This week’s Friday’s Phrase is ‘blood on their hands’. OK, so it’s only Monday and I had said Word of the Day was offline until September, but the words of US Admiral Mike Mullen, joint chiefs of staff, when criticising the founder of WikiLeaks seem too ironic to miss: ‘Mr Assange can say whatever he likes about the greater good he thinks he and his source are doing, but the truth is they might already have on their hands the blood of some young soldier or that of an Afghan family.’ (Guardian, 30 July 2010). As David Leigh writes in today’s paper: ‘Damage control efforts by the White House did not improve until the weekend. We then saw the spectacle of generals, with gallons of innocent civilian blood on their hands, orating that WikiLeaks had potentially failed to do enough to protect local Afghans.’
The row over the Afghan War Logs has raised the profile of the conflict in the last week, and seemed to be the prompt for David Cameron’s frank (but rather partial) words criticising Pakistan whilst he was on a visit to India – with the proudly proclaimed aim of doing business for Britain (Hawk jets included). He might have been wise to have sought a briefing from the Foreign Office first; I’m sure they would have reminded him of the dates that a former diplomat, Geoff Cowling (Vice-consul Kabul 1970-73), mentioned in a letter to the Guardian last Thursday:
- 1842: total annihilation of the 6,000 strong British army retreating from Kabul en route to Kandahar in the first Afghan war
- 27 July 1880: Battle of Maiwand during the second Afghan war: ‘the final result was a rout for the British army that lost more than 950 men on their retreat back to Kandahar.’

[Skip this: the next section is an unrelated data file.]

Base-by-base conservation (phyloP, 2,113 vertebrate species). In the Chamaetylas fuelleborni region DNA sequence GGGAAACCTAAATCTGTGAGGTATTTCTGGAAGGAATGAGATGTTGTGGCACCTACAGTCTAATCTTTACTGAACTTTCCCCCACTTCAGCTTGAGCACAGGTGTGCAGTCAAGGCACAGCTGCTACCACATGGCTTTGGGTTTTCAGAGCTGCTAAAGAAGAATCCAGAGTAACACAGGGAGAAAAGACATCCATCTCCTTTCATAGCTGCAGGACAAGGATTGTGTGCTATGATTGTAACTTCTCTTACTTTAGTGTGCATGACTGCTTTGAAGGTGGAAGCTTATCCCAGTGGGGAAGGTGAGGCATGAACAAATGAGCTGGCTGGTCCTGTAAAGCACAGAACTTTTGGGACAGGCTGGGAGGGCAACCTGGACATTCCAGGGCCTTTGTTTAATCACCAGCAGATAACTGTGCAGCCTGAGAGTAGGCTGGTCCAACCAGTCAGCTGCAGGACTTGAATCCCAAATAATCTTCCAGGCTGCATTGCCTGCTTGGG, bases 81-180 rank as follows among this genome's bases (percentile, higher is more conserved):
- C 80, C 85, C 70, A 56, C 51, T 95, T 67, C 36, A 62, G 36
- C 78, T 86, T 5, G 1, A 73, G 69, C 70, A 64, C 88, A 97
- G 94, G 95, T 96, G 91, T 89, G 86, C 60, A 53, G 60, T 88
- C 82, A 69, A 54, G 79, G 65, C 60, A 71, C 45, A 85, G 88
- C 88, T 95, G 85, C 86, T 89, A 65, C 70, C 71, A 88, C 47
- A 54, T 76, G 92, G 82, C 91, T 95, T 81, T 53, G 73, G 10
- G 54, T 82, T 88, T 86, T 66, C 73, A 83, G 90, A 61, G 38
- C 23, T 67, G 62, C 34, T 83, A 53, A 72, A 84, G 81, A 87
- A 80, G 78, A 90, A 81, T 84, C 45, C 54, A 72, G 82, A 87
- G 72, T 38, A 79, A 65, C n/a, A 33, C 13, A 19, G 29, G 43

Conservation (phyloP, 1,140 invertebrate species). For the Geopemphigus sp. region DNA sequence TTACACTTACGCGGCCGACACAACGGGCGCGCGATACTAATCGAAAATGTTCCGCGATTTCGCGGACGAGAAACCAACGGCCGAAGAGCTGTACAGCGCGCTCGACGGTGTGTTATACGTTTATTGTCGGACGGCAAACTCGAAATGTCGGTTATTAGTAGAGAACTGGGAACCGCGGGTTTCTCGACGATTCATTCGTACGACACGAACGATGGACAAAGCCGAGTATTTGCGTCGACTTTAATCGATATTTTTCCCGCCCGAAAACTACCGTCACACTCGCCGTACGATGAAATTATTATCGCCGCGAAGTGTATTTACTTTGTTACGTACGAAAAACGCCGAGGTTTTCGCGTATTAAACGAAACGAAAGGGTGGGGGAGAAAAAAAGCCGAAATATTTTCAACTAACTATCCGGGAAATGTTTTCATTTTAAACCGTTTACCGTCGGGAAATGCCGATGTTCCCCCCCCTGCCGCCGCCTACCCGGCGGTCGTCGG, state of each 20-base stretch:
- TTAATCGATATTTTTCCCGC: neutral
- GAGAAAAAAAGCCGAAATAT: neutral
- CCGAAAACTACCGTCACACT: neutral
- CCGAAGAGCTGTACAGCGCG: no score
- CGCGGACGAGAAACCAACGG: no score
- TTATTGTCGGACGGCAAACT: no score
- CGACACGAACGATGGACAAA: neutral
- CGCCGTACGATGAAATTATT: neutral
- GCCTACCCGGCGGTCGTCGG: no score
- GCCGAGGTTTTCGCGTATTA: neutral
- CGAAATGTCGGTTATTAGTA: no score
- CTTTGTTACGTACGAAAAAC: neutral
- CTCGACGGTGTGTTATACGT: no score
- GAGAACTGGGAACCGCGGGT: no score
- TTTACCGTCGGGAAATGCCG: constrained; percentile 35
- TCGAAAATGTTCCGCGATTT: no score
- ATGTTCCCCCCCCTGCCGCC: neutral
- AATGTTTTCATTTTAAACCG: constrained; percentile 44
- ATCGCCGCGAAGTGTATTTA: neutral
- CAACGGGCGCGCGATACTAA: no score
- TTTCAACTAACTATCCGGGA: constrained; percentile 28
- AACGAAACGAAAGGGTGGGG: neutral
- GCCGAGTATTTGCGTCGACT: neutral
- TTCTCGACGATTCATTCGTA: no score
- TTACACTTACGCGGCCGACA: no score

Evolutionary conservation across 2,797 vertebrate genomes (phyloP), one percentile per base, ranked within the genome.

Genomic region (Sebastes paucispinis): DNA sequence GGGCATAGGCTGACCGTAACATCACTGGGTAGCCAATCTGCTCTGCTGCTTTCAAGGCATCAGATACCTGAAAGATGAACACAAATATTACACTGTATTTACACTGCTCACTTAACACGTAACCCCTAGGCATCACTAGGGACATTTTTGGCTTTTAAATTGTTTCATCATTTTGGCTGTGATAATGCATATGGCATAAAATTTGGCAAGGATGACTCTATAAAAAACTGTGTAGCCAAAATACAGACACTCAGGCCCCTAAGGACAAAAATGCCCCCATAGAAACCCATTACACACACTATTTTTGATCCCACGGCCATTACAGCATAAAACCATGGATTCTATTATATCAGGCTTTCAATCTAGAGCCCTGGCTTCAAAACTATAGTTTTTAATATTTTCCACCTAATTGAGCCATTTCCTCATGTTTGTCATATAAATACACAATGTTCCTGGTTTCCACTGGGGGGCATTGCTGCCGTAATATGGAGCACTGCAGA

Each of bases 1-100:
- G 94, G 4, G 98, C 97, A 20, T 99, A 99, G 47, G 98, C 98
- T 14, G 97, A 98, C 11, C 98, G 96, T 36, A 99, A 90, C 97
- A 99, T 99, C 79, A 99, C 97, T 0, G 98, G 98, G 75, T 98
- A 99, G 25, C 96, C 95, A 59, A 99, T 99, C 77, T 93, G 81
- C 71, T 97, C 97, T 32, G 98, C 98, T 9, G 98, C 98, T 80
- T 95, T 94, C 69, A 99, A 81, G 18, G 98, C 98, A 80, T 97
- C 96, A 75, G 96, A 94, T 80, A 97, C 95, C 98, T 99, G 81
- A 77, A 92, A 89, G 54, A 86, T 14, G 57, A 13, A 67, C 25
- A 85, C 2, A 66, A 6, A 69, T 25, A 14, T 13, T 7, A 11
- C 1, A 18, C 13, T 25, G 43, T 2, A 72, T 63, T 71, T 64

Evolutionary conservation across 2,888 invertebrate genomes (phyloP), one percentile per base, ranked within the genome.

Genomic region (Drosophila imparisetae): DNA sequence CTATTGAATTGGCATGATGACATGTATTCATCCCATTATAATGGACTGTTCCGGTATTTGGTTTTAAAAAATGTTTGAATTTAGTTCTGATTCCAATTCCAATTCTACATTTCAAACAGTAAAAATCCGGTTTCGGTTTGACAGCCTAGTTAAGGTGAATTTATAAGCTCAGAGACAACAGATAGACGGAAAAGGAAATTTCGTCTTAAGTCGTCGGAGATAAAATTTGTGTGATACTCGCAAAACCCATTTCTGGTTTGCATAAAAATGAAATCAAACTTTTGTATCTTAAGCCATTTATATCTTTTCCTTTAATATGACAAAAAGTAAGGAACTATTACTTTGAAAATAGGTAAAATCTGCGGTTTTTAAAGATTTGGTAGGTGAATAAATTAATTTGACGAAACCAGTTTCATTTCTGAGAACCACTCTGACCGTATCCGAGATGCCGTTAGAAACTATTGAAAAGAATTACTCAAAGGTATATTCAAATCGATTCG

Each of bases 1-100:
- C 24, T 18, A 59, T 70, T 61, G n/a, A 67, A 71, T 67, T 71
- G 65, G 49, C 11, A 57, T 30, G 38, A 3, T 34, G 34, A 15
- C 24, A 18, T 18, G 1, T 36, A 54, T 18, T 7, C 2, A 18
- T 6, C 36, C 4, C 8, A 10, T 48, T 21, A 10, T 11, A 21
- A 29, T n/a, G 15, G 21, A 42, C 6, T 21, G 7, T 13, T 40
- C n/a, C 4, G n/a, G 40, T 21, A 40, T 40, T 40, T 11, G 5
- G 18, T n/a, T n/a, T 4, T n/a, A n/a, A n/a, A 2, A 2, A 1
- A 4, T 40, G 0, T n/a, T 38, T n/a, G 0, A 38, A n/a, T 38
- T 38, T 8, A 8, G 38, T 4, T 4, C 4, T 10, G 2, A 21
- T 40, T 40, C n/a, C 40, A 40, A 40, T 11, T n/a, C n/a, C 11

- 1919: Third Afghan War: ‘totally forgotten by us too’.
As Cowling comments: ‘History tells the Pashtuns that foreign invaders are vulnerable – something the Russians too learned to their considerable cost. It’s a pity politicians did not read their history before venturing into the hostile, fiercely independent Helmand and blundering into the fourth Afghan war.’ His allusion to the humiliation of the Russians (1979-89) is a reminder that the United States and others were only too willing to arm the mujahidin – discovering later, fatally, that ‘blowback’ doesn’t just apply when a Stinger missile is launched.
David Cameron and others might also remember 1947: the partition of India by the departing British into Muslim Pakistan and secular India left the unresolved sore of Kashmir that lies at the root of much of the conflict in the area. I’m interested to read elsewhere in today’s paper that Peter Preston agrees: ‘Kashmir? The reason why Pakistan’s military stays so strong, so funded, so bent on matching India’s every move. The reason why Pakistan democracy has proved so frail. The reason why Islamabad dabbles in Afghanistan’s shifting alliances. Begin to broker a final Indo-Pakistani peace, try to set stable relations at the core of the subcontinent, and everything else begins to follow.’
Good heavens, as a former resident of the North West Frontier Province of Pakistan (glimpsed above), I even told Andrew Bingham, the Conservative candidate (and now MP) all about this on my doorstep back in April. MPs, Prime Ministers: do they ever listen?